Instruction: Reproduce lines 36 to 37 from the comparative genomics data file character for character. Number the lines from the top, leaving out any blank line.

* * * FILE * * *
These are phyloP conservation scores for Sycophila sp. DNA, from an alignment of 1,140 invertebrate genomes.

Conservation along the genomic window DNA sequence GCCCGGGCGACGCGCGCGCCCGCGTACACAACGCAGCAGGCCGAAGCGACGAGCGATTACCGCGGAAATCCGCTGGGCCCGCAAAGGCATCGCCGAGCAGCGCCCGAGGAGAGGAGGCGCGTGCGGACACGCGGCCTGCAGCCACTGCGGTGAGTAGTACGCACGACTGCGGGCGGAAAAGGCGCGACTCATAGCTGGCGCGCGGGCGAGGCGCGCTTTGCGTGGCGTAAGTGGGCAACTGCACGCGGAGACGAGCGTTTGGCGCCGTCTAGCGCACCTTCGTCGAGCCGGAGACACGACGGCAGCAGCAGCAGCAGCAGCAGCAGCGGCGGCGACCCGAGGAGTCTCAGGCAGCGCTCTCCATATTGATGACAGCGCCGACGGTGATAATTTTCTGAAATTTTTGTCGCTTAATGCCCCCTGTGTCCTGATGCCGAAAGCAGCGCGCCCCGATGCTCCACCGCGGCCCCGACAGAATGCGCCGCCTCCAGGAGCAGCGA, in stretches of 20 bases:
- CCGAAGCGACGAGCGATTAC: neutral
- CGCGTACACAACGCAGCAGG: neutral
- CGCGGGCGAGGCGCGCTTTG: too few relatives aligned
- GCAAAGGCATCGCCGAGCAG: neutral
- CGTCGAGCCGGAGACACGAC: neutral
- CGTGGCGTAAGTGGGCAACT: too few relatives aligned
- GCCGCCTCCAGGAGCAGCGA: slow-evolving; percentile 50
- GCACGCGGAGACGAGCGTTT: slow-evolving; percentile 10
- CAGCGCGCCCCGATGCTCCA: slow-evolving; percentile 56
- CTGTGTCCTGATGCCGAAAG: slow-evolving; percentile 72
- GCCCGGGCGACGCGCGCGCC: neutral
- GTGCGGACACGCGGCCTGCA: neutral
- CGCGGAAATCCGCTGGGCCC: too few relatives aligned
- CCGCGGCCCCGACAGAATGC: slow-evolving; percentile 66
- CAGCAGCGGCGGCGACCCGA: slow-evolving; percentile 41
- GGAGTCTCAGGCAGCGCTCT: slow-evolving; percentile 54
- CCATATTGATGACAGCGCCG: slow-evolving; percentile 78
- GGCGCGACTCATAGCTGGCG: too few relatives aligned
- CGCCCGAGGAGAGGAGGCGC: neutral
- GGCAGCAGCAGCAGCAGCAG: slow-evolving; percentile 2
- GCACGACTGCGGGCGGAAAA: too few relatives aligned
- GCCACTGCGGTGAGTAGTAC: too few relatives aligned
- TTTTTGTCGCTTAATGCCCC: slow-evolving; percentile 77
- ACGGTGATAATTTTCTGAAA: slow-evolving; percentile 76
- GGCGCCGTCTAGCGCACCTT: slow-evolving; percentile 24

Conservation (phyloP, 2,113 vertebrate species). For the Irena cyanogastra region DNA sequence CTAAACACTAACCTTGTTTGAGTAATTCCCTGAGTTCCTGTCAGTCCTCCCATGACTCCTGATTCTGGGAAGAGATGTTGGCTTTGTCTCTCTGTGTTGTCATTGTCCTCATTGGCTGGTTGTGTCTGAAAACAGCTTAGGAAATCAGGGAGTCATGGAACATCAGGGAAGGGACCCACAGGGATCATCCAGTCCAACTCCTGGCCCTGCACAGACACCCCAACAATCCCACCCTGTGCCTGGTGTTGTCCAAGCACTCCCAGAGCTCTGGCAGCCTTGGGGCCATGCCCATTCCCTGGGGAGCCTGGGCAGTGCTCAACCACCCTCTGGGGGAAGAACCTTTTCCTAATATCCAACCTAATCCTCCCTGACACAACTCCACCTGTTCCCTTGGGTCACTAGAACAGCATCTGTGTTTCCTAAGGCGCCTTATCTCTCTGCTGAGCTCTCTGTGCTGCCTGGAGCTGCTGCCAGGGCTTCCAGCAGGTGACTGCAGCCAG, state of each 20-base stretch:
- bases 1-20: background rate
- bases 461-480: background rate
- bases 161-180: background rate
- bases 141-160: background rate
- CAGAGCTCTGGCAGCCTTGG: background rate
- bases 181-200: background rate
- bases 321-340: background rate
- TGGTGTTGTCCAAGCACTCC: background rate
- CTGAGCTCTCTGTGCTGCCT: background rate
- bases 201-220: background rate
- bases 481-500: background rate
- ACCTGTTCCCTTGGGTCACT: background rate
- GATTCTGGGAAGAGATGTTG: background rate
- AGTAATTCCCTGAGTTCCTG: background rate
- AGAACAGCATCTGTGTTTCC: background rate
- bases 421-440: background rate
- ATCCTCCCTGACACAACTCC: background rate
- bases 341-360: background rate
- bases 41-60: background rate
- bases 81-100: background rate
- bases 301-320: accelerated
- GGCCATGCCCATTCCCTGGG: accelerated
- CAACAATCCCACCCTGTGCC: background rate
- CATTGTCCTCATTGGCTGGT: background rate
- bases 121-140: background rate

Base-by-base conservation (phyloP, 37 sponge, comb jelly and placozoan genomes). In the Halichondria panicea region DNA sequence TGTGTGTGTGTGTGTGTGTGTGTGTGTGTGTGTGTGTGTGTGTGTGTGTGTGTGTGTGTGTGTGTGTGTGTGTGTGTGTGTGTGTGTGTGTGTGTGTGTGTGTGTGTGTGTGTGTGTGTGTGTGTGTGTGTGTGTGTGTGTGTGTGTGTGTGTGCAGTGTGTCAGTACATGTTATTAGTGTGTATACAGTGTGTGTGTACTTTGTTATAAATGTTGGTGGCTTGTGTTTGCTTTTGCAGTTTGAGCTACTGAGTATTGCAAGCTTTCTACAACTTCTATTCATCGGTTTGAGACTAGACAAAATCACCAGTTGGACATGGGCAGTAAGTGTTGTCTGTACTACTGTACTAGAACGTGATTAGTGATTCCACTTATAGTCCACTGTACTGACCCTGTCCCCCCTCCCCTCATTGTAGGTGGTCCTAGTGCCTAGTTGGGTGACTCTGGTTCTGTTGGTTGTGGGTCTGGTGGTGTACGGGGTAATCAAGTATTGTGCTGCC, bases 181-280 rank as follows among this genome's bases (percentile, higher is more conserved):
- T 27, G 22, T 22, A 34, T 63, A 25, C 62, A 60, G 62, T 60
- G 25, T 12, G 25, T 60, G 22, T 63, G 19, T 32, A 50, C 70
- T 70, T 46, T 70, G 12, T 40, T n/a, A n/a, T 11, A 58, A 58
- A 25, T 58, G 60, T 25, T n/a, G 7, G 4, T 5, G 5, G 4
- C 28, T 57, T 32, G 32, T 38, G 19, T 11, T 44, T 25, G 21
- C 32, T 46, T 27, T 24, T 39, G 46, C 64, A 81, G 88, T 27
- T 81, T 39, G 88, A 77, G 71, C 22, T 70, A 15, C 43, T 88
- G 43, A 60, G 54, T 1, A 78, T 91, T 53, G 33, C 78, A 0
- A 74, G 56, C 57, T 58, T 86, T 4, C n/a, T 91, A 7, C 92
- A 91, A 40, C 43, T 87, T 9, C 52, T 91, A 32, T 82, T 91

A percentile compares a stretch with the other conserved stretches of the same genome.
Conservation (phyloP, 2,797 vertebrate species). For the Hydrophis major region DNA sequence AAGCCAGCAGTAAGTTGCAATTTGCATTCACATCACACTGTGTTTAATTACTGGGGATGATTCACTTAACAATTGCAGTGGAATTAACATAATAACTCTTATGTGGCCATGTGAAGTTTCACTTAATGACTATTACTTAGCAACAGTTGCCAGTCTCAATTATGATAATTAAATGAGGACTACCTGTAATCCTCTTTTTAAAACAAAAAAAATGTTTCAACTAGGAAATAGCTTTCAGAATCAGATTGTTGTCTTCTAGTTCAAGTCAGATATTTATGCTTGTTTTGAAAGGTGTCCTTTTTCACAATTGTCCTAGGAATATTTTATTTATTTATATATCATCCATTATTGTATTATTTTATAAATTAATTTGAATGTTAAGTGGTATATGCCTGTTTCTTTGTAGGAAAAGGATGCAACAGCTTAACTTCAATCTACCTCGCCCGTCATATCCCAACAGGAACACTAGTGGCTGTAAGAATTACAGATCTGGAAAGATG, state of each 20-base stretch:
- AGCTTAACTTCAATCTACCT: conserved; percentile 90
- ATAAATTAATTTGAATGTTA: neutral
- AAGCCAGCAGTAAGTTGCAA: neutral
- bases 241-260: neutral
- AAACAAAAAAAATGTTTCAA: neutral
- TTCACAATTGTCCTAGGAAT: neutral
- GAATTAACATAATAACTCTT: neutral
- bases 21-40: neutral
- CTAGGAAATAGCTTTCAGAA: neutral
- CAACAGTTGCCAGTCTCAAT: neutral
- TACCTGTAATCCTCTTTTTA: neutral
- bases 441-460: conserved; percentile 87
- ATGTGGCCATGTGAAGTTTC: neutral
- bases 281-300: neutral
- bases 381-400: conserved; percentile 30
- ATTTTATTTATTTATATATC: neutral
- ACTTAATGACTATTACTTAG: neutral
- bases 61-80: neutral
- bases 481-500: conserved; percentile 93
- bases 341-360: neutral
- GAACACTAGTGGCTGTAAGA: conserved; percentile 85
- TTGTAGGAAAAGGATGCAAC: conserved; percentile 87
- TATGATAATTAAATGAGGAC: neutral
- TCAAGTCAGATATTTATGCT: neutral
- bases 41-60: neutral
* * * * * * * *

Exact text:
- TGGTGTTGTCCAAGCACTCC: background rate
- CTGAGCTCTCTGTGCTGCCT: background rate